Picture of the day -
April 30, 2006
A Little League Baseball Game In Damascus, VA
Cheria and I decided to spend part of yesterday afternoon watching a Little
League Baseball game, so I grabbed my camera and we headed to
Virginia. By the time we got there, the kids were already starting the 5th
inning (they only play six), with Damascus down to the visiting Marion team by
With just two innings left I knew that I would have to work fast if I wanted a
chance to get some good pictures, so I hastily set up my camera and tripod in a
place where I could look down the first base line towards home plate - but the
first base coach and umpire blocked the view. I moved around the perimeter of
the outfield fence, stopping occasionally to set up the tripod and attempt to
get a clear view of the action at home plate - it seemed that there was always
someone standing in the way!
By the time I finally made it all the way around the fence to a spot near third
base, it was the bottom of the sixth inning...meaning I had as few as three
at-bats to work with in order to get a good shot. I took several fast-action
each pitch sequence, and I finally ended up with one I was happy with - the
"Picture Of The Day"!
I have always had a love for Little League Baseball. I used to watch the games as a young
child, and everything about them fascinated me. I loved the bright colors of the
uniforms under the stadium lights, the sound of the "crack of the bat" when a
batter hit a fastball, the excitement of chasing all the foul balls that found
themselves anywhere near where I was standing, seeing a runner slide into home
plate with the winning run...even the ever-present smell of freshly-mown grass.
The sights and sounds of those Little League games were almost overwhelming to
this skinny little kid looking out onto the field through the chain link
fence behind home plate. I knew I had to wait until I was 8 years old before I
could put on one of those bright, neatly pressed uniforms, and the suspense
built with each game and each season.
My dreams finally turned into reality in the spring of 1968. I would turn 8 in the
fall which meant I was finally old enough to play Little League Baseball! I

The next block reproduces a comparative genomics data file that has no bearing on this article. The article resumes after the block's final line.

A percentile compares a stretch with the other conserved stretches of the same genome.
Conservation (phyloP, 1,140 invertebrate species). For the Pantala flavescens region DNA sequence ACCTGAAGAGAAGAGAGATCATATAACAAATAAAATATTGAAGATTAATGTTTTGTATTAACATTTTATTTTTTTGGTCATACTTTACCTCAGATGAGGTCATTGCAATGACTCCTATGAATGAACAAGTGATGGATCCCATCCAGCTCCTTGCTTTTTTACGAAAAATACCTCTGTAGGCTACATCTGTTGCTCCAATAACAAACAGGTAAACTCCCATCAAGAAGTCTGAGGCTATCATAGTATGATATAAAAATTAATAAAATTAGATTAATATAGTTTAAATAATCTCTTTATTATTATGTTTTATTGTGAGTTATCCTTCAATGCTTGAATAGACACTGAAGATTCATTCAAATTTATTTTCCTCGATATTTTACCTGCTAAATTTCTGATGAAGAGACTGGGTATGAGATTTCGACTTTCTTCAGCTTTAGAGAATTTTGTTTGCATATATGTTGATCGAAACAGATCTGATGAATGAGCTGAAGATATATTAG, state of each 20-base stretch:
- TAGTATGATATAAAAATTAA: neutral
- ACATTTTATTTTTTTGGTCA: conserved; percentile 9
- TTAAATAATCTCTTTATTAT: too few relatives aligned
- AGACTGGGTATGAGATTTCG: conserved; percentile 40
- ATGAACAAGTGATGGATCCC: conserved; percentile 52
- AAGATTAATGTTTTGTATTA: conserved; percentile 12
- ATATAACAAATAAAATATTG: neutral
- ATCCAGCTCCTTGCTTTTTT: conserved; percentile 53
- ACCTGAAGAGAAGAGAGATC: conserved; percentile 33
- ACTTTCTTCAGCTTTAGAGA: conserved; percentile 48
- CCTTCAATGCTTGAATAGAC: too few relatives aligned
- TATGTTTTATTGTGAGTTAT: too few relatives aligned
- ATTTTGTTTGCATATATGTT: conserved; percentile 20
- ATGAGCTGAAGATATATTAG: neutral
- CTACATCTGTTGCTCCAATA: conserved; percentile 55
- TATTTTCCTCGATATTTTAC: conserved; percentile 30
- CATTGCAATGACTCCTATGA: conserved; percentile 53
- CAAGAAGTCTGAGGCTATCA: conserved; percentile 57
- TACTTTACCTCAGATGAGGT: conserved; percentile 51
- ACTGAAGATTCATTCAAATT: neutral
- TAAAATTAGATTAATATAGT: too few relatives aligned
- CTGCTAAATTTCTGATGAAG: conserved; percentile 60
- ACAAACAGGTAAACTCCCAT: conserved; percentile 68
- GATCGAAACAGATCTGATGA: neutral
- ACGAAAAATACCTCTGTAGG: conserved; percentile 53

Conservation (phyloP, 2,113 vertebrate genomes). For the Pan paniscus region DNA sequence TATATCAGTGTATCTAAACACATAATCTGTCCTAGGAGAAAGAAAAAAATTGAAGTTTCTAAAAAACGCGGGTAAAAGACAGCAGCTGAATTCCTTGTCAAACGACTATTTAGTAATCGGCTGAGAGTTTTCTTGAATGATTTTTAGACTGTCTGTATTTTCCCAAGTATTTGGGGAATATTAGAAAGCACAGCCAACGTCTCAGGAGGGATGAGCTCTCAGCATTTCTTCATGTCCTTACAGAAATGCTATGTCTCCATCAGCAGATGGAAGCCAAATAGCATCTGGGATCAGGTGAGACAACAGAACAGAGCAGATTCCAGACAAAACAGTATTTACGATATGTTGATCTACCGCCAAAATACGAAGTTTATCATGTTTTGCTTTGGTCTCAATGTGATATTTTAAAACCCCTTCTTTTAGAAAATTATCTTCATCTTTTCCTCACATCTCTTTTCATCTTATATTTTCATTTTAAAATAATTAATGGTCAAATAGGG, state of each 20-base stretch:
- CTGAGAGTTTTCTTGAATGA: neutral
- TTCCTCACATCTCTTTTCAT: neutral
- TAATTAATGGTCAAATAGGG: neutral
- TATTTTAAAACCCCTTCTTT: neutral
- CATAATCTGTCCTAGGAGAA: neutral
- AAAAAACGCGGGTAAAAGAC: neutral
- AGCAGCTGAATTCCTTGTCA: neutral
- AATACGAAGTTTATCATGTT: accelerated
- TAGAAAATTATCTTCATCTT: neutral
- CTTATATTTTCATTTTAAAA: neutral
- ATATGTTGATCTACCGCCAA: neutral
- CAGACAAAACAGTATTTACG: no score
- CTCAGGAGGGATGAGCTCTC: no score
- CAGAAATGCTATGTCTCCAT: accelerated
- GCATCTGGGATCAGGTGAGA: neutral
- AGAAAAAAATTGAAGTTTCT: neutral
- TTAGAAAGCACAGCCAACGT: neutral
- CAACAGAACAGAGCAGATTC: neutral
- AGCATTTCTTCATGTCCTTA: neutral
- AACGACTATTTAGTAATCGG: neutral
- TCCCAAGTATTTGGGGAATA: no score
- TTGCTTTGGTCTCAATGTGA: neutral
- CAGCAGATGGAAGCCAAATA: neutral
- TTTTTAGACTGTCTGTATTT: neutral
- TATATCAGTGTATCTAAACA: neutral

went to the try-outs and they placed me on "the bank's team" - the team sponsored by
the The Bank
I still clearly remember my first uniform and every detail about it: white
cotton shirt and pants with green stripes down the arms and legs, a large green
"BD" on the left front of the shirt and a huge number 8 on the back, a green
baseball hat with "BD" beaming from the brow, and what I thought was the coolest
thing a human being could wear... green "baseball socks" that slid up over a
pair of plain white socks. In my mind it was the socks that made a baseball
player a baseball player!
played Little League Baseball in Damascus, Virginia for four years, starting out in the
outfield, then moving to third base and finally catcher for the last two years
(my favorite position because I was "in" on every pitch when my team
was in the field!). I
went on to play baseball at other levels, but it was never quite as much fun as
my Little League years. Little League Baseball is all about fun - kids playing a
kids game just for the fun of it.
The fun part of playing the game tends to fade away as you move up from
level to level in the world of baseball. There comes a point when the primary
objective of the coaches (and to a lesser extent the parents) is winning
the game instead of having fun playing it.
Don't get me wrong, I'm all for instilling a winning attitude in young players,
but winning should never be the primary reason for playing baseball.
In my mind, baseball should always be a kids game, played for fun
- even if the "kids" happen to
be major leaguers making millions of dollars a year.
I won't tell you who won the game yesterday because it really doesn't matter.
All that really matters is that a couple of dozen kids had a great time playing
ball on a beautiful spring afternoon. They came to the ballpark wearing crisp,
clean uniforms and they went home with the red clay dirt of the Damascus Little
League infield all over them - and that's the way it should be.
I'll always have a love for Little League Baseball because Little League is
baseball in its purest form. There is no overwhelming pressure on the coaches or
players to win at all costs (at least there shouldn't be), no player strikes, no
contract negotiations... Little League baseball is simply a bunch of kids playing a kids
game, excitedly peeking into the bleachers to see if mom and dad are watching as they
approach the plate, bat in hand...
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